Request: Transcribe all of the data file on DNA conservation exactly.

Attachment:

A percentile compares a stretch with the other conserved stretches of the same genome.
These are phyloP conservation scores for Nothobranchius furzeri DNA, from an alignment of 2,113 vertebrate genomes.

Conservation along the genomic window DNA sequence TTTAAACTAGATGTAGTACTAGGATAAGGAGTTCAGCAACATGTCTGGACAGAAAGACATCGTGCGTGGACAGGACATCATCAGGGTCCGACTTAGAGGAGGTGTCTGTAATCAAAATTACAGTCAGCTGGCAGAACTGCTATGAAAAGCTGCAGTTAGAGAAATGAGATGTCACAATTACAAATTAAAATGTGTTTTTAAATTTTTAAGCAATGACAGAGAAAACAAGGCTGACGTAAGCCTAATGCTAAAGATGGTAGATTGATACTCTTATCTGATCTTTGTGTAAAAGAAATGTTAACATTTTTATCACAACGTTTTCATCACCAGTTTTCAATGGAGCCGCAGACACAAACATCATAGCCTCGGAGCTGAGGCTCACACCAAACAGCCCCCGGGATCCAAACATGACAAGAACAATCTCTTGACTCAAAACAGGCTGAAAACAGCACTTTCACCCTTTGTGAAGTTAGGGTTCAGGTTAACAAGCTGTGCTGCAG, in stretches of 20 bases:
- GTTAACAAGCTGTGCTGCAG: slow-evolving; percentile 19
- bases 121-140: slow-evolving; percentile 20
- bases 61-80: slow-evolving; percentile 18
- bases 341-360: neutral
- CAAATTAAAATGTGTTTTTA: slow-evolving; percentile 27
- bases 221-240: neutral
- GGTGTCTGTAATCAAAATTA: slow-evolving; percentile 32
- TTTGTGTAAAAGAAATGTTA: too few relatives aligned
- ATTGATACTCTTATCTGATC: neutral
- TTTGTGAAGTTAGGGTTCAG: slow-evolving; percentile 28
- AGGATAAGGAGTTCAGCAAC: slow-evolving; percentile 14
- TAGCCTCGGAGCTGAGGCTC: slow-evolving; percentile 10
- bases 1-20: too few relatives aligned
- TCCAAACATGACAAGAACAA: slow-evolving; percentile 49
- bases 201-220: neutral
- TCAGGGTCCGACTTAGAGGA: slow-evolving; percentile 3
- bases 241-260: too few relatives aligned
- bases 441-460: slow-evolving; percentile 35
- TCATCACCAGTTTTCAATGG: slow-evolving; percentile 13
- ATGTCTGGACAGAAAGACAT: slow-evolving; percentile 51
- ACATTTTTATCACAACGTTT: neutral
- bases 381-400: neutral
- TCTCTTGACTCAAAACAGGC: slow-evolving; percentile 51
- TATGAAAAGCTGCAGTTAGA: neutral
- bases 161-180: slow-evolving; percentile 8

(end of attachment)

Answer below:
A percentile compares a stretch with the other conserved stretches of the same genome.
These are phyloP conservation scores for Nothobranchius furzeri DNA, from an alignment of 2,113 vertebrate genomes.

Conservation along the genomic window DNA sequence TTTAAACTAGATGTAGTACTAGGATAAGGAGTTCAGCAACATGTCTGGACAGAAAGACATCGTGCGTGGACAGGACATCATCAGGGTCCGACTTAGAGGAGGTGTCTGTAATCAAAATTACAGTCAGCTGGCAGAACTGCTATGAAAAGCTGCAGTTAGAGAAATGAGATGTCACAATTACAAATTAAAATGTGTTTTTAAATTTTTAAGCAATGACAGAGAAAACAAGGCTGACGTAAGCCTAATGCTAAAGATGGTAGATTGATACTCTTATCTGATCTTTGTGTAAAAGAAATGTTAACATTTTTATCACAACGTTTTCATCACCAGTTTTCAATGGAGCCGCAGACACAAACATCATAGCCTCGGAGCTGAGGCTCACACCAAACAGCCCCCGGGATCCAAACATGACAAGAACAATCTCTTGACTCAAAACAGGCTGAAAACAGCACTTTCACCCTTTGTGAAGTTAGGGTTCAGGTTAACAAGCTGTGCTGCAG, in stretches of 20 bases:
- GTTAACAAGCTGTGCTGCAG: slow-evolving; percentile 19
- bases 121-140: slow-evolving; percentile 20
- bases 61-80: slow-evolving; percentile 18
- bases 341-360: neutral
- CAAATTAAAATGTGTTTTTA: slow-evolving; percentile 27
- bases 221-240: neutral
- GGTGTCTGTAATCAAAATTA: slow-evolving; percentile 32
- TTTGTGTAAAAGAAATGTTA: too few relatives aligned
- ATTGATACTCTTATCTGATC: neutral
- TTTGTGAAGTTAGGGTTCAG: slow-evolving; percentile 28
- AGGATAAGGAGTTCAGCAAC: slow-evolving; percentile 14
- TAGCCTCGGAGCTGAGGCTC: slow-evolving; percentile 10
- bases 1-20: too few relatives aligned
- TCCAAACATGACAAGAACAA: slow-evolving; percentile 49
- bases 201-220: neutral
- TCAGGGTCCGACTTAGAGGA: slow-evolving; percentile 3
- bases 241-260: too few relatives aligned
- bases 441-460: slow-evolving; percentile 35
- TCATCACCAGTTTTCAATGG: slow-evolving; percentile 13
- ATGTCTGGACAGAAAGACAT: slow-evolving; percentile 51
- ACATTTTTATCACAACGTTT: neutral
- bases 381-400: neutral
- TCTCTTGACTCAAAACAGGC: slow-evolving; percentile 51
- TATGAAAAGCTGCAGTTAGA: neutral
- bases 161-180: slow-evolving; percentile 8